The Chairman’s initiation and elevation in the business of the Bank emerged solely on the strength of his blood connections to a famed, politically shifting, Red-UP supporter, with (non-pharmaceutical) expertise, in determining the election prospects of and the policies and machinations of many failed governments in the past; through wide-ranging election gimmickry to win votes for favoured candidates;  from even institutionalized residents, with unstable mindsets, not fully cognizant of their roles in the process;  the only requirement is a mere heartbeat of the infirmed resident for that moment!

When one thinks of this beloved isle, with all its unique underutilized human prospects, its children especially – who escape to be reared in a cold foreign culture, it ushers gut-wrenching sadness. All the possibilities for a bright future that are so wantonly squandered, disappoint and depress.

Does it amount to a hopeless situation beyond redemption?

Claude Gerald is a Social Commentator on Montserrat. Find him at ceegee15@hotmail.com

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De Ole Dawg – Part 11: A good newspaper is the people’s college

De Ole Dawg – Part 11: A good newspaper is the people’s college

How can we best educate, inform and mobilise ourselves for sound democratic self-government and nation-building?  (Government by gossip, slander and mele will not work.)

BRADES, Montserrat, July 12, 2018 – As we look at social media, listen to street or workplace talk, or even listen to political, policy and economic commentary not only here but across the Caribbean, too often something just does not seem right. Why? The answer comes back: “government by gossip, slander and mele will not work.” Because, such things are not of the spirit of soundness, truth, justice, respect, civility, wisdom.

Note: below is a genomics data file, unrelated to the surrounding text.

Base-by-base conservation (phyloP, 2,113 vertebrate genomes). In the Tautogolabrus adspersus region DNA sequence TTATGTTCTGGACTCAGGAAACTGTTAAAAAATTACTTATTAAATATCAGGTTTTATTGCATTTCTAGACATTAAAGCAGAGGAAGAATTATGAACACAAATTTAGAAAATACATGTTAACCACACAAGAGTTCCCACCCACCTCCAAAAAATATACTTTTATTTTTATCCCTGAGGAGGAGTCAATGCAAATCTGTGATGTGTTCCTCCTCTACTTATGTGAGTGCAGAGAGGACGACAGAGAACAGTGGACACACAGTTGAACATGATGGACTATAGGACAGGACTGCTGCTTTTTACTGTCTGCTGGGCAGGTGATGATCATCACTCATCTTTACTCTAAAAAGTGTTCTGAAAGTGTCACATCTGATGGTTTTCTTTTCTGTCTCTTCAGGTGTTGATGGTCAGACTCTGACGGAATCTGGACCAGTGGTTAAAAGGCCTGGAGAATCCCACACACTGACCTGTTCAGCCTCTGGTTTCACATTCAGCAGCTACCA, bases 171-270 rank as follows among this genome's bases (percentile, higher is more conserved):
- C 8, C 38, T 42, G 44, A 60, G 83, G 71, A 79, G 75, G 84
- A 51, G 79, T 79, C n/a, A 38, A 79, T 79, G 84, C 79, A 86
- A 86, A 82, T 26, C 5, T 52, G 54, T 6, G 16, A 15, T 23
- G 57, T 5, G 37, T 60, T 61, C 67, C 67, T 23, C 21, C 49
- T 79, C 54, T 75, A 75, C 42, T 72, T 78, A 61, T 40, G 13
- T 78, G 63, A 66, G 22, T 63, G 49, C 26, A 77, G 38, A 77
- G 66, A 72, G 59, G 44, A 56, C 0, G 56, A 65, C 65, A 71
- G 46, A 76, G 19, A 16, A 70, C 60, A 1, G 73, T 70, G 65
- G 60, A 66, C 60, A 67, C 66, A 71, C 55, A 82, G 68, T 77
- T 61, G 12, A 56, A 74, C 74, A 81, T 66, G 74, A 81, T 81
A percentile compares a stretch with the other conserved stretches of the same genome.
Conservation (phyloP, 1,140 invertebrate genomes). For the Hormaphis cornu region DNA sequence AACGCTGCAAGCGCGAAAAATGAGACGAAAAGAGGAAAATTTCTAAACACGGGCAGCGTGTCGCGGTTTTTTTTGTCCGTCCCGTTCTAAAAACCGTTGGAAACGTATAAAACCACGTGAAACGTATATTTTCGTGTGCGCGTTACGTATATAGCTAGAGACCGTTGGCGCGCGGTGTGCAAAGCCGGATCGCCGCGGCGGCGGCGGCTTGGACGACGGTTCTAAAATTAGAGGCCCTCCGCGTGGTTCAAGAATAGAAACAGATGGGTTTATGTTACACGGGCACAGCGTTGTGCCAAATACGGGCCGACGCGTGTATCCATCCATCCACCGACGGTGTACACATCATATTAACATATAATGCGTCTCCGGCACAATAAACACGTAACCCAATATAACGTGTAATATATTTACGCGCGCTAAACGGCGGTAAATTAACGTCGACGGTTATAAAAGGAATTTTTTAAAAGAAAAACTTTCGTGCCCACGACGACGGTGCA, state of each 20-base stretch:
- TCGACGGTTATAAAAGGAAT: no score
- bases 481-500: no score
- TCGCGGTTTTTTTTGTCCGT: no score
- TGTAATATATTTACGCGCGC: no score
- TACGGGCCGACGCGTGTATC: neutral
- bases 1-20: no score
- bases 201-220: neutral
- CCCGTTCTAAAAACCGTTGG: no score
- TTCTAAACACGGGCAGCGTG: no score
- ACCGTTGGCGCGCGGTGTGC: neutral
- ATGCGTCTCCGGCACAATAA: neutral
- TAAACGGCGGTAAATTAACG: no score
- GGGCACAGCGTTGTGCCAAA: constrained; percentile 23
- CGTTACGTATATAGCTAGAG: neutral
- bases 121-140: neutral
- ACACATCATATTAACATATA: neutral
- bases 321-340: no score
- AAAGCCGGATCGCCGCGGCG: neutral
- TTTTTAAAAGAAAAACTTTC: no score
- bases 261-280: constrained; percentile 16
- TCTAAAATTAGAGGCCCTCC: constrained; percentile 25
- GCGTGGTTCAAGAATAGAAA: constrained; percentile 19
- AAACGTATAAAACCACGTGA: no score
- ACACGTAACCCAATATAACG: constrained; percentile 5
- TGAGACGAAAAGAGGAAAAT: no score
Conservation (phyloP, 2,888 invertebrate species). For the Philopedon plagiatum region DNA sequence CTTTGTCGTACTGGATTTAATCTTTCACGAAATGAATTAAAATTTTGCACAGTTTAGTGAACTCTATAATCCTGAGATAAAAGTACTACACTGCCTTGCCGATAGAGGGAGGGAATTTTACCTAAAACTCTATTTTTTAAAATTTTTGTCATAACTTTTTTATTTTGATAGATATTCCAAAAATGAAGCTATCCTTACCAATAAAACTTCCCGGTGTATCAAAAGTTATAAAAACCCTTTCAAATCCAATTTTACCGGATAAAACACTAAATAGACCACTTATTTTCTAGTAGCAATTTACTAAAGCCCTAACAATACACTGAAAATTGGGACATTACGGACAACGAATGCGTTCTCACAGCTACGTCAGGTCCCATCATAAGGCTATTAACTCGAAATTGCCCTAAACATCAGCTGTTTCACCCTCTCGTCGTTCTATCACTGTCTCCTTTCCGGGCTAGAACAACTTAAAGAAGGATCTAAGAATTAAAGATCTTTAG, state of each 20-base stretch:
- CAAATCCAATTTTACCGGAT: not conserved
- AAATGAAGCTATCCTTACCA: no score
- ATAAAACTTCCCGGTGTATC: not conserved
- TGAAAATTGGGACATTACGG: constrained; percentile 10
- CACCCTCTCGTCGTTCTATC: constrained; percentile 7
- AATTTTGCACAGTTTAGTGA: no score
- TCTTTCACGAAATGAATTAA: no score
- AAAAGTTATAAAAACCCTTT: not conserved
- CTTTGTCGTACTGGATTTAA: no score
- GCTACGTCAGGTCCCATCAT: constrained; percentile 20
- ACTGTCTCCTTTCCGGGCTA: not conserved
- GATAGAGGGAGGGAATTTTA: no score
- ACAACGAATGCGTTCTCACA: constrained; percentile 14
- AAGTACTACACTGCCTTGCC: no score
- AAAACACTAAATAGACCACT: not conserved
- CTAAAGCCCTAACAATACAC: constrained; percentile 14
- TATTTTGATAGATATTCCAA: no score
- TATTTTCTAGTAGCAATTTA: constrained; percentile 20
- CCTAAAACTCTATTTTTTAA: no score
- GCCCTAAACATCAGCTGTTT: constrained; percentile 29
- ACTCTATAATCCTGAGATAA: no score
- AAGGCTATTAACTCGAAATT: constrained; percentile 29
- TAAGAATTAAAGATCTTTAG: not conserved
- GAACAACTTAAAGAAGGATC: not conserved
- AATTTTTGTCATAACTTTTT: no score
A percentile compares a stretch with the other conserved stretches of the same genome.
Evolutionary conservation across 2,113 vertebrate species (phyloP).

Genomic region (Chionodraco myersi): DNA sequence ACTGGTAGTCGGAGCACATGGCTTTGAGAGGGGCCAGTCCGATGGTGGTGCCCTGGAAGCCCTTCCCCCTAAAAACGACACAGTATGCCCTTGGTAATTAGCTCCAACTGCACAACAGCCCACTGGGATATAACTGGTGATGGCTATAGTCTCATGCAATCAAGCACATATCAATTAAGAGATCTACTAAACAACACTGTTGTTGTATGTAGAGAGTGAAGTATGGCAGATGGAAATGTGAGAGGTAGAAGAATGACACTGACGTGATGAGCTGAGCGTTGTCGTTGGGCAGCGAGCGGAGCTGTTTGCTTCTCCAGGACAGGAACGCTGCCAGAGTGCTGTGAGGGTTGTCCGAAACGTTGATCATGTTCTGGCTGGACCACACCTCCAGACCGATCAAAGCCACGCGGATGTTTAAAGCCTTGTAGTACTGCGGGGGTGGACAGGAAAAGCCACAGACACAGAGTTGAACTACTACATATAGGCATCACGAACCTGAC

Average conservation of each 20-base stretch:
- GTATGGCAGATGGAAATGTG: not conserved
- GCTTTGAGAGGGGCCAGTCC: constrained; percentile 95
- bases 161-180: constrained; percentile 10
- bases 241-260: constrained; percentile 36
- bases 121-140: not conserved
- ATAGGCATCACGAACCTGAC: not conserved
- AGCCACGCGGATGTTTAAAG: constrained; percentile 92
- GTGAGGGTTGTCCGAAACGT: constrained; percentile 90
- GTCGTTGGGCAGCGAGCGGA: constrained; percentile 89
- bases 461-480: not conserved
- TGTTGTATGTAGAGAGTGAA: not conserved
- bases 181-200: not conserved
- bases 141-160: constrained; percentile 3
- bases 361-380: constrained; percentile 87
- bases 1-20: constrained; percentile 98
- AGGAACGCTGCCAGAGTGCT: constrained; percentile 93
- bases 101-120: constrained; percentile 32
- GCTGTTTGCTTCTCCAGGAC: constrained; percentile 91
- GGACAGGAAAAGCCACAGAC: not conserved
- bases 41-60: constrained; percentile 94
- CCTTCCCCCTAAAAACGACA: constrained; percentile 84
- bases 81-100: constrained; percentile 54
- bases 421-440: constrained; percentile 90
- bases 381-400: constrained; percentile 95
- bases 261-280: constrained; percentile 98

We have to do better, a lot better.

How?

The answer comes back: “a good newspaper is the people’s college for nation-building.”

But, but, but, newspapers are old fashioned, dying or just plain boring and dead. Why should we bother with them?

Not so.

What do you mean?

First, a newspaper has to be carefully edited – and because there is time to edit before publication of text in cold black and white. So, a good newspaper is by its nature far more reliable than most other forms of media.

For one, a clever fast-talker can be very persuasive in person or on radio or video, but once his or her words are reduced to cold print they fall apart. Especially if what is said turns out to be bitter accusation, prejudice (“she navel string don’t bury here – so ignore she”), dragging a smelly red herring across the track of truth to distract attention, or setting up and knocking over straw-man caricatures of people and arguments to claim a cheap but misleading victory.